So I'm making a game editor completely in Ruby, and its shaping well. I does what I need, the way I want it.
I'm using the marshall module to create my 'data'. My game engine is also made in Ruby and I realize how limited this is. I also would like to explore XNA or switch to the C++ version of Gosu in the future.
So my questions are:
1. Is there a way to use the data I created for my Ruby game in those other engines/languages?
2. I heard of XML, but how would data unique to ruby, like for example a ruby-Hash or a ruby-Symbol, be translated to another language?
Thank You. :)
Have a look at Json :p It's a bit easier than xml
And well... for stuff unique to ruby.. don't serialize it or find another way to do it.
Json allows you to create your own serialization (like xml) so you might have to write something specific for the hash or the symbol
and decode that json in your engine. :)
Since it's controlled by you. you know what is what and therefore should be able to create the equivalent data with the other language.
Marshal is great for Ruby-ruby and is extremely optimised for that job. Just useless outside of that domain.
JSON doesn't support symbols - it will just write them out as strings instead. When you read them back into Ruby, you can convert them back into symbols or just be happy with them as strings. Hashes are pretty central to JSON, so I assume that there is at least a way to read them so you can put them into your own data structres in other languages.
I can't say anything good about XML apart from the fact that everyone uses it.
XML is better if you have unnamed entries in an array. For example, you can better represent a database of a bunch of items with a similar format using XML and it's got support for tons of metadata to be added later in whatever format you like. However, I doubt that your data is that complicated, so the primary consideration should be what formats are best supported. Can you find a good decoder for your target platform? Also be considering whether you want a long-term data format (going to save it in this format forever), or if you just want to use it to move the data from Marshal to whatever XNA uses. The latter is probably a better idea. If you want the former, you should also be considering what format will be compact and extensible. An interesting format for that goal might be extprot, which is designed specifically for network applications (so it's compact) that expect data formats to change and need to be forward-compatible (so it's super-extensible and extensions don't invalidate old data).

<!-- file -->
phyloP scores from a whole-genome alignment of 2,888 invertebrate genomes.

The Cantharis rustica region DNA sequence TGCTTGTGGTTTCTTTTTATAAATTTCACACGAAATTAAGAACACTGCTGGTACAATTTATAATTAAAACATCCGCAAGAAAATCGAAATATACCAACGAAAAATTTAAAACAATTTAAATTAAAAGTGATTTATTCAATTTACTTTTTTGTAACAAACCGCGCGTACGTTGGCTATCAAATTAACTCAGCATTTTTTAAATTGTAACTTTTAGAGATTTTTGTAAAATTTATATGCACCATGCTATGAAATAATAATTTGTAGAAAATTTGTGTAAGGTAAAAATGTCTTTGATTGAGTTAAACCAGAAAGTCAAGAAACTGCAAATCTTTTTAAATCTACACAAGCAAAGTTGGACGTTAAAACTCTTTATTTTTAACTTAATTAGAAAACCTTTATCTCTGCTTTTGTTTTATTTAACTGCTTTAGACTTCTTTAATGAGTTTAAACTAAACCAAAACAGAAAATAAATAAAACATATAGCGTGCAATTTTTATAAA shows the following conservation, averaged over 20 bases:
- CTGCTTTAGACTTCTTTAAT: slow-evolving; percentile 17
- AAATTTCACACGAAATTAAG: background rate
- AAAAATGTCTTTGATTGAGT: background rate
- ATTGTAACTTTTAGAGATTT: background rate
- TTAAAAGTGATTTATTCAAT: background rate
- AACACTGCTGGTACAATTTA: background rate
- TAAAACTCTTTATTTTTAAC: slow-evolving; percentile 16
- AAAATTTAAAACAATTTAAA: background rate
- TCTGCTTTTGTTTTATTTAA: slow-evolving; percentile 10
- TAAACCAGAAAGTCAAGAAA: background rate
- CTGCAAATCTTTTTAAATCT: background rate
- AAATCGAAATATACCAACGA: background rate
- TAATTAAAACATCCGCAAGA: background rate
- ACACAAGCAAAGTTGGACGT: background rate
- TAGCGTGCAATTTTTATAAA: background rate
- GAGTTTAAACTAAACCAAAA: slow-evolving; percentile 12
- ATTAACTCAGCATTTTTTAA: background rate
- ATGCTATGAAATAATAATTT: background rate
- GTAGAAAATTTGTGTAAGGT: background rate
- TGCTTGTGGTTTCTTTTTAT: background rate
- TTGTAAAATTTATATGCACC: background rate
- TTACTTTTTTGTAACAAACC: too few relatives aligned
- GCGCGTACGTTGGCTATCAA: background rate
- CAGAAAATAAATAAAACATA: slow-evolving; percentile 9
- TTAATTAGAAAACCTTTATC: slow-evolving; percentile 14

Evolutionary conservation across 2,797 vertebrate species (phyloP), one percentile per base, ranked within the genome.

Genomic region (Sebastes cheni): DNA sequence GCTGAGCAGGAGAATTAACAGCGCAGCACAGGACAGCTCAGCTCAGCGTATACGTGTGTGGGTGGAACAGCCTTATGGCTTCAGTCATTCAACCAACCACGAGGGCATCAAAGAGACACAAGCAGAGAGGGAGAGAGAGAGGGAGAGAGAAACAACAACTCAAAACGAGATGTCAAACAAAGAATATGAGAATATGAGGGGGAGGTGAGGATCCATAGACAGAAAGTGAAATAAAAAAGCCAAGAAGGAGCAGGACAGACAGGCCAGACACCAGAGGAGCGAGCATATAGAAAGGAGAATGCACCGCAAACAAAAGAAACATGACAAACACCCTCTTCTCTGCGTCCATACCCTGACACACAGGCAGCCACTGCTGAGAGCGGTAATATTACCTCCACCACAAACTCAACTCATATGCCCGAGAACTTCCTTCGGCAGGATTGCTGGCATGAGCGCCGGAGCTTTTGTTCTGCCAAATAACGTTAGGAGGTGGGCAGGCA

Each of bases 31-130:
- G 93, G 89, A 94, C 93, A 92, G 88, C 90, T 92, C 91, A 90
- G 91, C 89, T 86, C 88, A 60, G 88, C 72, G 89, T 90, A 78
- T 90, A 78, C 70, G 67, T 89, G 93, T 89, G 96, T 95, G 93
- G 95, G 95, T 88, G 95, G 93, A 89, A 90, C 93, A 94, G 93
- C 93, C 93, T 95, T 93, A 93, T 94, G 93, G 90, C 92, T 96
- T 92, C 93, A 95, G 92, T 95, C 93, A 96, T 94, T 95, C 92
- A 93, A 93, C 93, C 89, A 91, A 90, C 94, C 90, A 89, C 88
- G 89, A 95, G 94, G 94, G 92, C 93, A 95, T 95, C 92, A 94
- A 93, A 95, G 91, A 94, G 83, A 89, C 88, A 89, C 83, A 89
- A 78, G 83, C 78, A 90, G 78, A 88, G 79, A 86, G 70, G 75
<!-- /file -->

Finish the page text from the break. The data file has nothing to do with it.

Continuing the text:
No matter what you do, you'll have to write the encoder yourself to customize the data organization. So, make sure you understand the format you're using; if you're a big web guy you might be comforted by the similarities between XML and HTML, but otherwise JSON is simpler and generally more concise.
There's also YAML
, which is both easier and more concise than XML and much more powerful than JSON, if you need it to be. Some people find its significant indentation (like Python or CoffeeScript) infuriating, but YMMV. I find the indented block syntax to be extremely readable.
All objects in YAML are represented as either maps, lists or scalars, but they can be tagged to tell the deserialiser what kind of object they should become. This might seem like overkill, but it's extremely useful if you want to dump objects from one language and load them in another. Provided that your YAML library supports custom tags, I mean. The one for Ruby does, but I know some implementations are kind of half-assed.
A bonus feature of YAML is that, as of 1.2, all valid JSON is also valid YAML. This is a one-way relationship and most YAML is probably not valid JSON. :)
Thanks to everyone for the replies.
My data is mere hashes, arrays, symbols, bools and numbers. I don't expect to make it more complex. So I guess Json!?
I would recommend you to use JSON and yajl-ruby gem for parsing.
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